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The Voigt Decision

"Treaties are the supreme law of the land."

The Truth Is

The united States government has applied numerous attempts to take away all tribal people's rights, but the people have fought back. Especially, pertaining to the Ojibwe, the rights have been retained and still excercised to this day. The Voigt Decision is one of those many court cases faught and won by the Ojibwe people of Michigan, Wisconsin, and Minnesota. This court case is mainly recognized in today's day-to-day living by the Ojibwe fishermen and hunters because it is the outcome of the fight for Ojibwe rights to fish and hunt in the ceded territory. Therefore, it is widely employed in the cultural healing and identification of the "modern" Ojibwe men or women who wish to keep this part of the lost history alive. 


On January 25, 1983 the U.S. Court of Appeals for the 7th Circuit agreed with the Lake Superior Ojibwe that hunting, fishing and gathering rights were reserved and protected in a series of treaties between the Ojibwe and the United States government. This case is known as the Voigt decision, or, as LCO I. It is especially important for its depth of review into the substance and interpretation of the 19th Century treaties. Specifically, the three circuit court judges ruled that the usufructuary rights were not withdrawn by the 1950 Removal Order because the order was invalid. They also concluded that the 1854 treaty did not specifically revoke those rights either. Later, the United States Supreme Court refused to hear the appeal of the Voigt Decision by the State of Wisconsin, affirming the ruling of the 7th Circuit. The three judge panel of the 7th Circuit did return the case to District Court to "determine the scope of state regulation" and the scope of the rights.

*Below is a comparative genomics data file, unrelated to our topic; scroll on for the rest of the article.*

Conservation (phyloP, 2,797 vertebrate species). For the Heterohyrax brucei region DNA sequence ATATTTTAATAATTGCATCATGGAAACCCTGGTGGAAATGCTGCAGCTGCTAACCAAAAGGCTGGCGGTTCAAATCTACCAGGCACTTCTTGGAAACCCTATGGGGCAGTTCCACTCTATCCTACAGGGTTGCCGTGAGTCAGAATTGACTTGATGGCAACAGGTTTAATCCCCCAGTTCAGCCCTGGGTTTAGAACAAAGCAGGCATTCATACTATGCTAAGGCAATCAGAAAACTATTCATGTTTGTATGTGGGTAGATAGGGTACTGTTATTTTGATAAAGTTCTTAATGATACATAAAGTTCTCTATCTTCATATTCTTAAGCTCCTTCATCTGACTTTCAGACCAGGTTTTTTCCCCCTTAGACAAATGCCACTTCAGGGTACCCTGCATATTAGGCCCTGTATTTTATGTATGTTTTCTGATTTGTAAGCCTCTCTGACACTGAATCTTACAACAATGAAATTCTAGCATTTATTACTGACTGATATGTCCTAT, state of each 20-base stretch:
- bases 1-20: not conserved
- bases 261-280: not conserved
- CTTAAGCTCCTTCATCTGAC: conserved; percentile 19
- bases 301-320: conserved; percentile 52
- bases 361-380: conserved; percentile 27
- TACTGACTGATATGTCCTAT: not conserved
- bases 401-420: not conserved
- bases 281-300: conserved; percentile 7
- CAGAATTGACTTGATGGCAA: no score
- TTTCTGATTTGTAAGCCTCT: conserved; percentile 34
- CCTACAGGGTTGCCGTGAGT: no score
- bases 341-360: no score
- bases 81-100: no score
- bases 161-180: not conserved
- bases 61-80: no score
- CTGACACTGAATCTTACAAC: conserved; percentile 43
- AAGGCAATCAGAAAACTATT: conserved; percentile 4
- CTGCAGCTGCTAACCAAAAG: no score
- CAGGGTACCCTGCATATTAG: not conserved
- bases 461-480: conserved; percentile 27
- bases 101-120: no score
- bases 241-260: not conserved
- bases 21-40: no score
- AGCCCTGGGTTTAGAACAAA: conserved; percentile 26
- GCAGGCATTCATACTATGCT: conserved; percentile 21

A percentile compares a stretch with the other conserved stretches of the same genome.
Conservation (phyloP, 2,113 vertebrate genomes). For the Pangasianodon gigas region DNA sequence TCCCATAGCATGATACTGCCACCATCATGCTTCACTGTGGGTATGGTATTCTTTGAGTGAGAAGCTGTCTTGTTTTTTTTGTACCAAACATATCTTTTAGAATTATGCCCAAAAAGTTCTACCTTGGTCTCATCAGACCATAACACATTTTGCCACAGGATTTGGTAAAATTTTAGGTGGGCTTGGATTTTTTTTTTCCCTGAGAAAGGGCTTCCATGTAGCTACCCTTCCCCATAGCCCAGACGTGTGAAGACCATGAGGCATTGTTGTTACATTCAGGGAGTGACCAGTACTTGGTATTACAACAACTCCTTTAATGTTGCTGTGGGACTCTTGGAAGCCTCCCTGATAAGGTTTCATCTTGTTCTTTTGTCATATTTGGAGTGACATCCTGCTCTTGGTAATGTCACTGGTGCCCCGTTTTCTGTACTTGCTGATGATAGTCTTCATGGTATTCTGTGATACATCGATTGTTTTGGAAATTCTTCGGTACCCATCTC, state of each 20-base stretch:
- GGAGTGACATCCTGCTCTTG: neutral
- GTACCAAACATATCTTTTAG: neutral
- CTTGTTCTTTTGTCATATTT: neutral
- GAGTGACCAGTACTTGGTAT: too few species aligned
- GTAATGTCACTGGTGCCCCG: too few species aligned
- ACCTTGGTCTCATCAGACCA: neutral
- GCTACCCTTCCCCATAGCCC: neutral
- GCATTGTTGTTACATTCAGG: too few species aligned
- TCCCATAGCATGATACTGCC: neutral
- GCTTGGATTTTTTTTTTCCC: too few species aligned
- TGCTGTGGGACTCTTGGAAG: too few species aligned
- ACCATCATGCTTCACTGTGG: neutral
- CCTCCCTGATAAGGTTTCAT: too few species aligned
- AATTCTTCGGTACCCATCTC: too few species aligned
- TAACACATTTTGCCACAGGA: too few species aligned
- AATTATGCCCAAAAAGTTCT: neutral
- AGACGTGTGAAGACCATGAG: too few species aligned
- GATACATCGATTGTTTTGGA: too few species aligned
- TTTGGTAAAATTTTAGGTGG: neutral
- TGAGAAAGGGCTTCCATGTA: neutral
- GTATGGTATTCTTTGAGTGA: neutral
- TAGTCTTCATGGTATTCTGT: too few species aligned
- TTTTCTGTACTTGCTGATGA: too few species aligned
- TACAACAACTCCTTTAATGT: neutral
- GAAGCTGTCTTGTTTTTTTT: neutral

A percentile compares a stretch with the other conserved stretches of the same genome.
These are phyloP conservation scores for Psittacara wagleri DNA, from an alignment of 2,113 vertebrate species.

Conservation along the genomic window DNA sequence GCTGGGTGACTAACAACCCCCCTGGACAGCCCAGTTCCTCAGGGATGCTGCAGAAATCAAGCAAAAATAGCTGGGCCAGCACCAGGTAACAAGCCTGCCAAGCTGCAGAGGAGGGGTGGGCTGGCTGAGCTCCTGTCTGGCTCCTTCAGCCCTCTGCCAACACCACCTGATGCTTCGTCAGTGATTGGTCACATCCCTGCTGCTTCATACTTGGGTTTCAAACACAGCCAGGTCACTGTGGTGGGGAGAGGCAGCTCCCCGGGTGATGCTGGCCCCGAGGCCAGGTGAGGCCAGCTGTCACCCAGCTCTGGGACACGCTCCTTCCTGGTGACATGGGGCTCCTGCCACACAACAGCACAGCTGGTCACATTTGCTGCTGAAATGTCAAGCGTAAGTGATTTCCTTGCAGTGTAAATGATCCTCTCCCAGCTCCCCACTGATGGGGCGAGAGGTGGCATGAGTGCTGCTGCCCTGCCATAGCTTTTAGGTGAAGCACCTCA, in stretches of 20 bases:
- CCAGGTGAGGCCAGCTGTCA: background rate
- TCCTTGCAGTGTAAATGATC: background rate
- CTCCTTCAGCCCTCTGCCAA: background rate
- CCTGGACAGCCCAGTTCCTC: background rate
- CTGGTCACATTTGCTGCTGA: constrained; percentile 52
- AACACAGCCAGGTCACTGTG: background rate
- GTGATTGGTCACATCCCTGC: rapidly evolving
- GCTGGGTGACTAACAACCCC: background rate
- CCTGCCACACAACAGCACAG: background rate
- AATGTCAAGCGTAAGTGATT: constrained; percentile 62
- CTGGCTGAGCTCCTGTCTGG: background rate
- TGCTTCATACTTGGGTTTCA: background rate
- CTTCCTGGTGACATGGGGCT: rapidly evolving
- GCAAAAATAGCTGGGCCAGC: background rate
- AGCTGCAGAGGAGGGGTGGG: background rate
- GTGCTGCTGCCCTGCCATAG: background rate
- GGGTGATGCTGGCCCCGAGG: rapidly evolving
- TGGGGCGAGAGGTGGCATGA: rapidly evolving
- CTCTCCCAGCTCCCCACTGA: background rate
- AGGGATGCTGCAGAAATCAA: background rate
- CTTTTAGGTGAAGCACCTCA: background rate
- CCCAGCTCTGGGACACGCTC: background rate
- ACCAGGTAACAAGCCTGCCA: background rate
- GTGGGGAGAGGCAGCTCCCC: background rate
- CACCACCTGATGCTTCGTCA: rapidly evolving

Then the state government tried to regulate hunting and fishing on private land, but did not succeed and the Ojibwe are allowed to fish, hunt and gather on private land within the ceded territory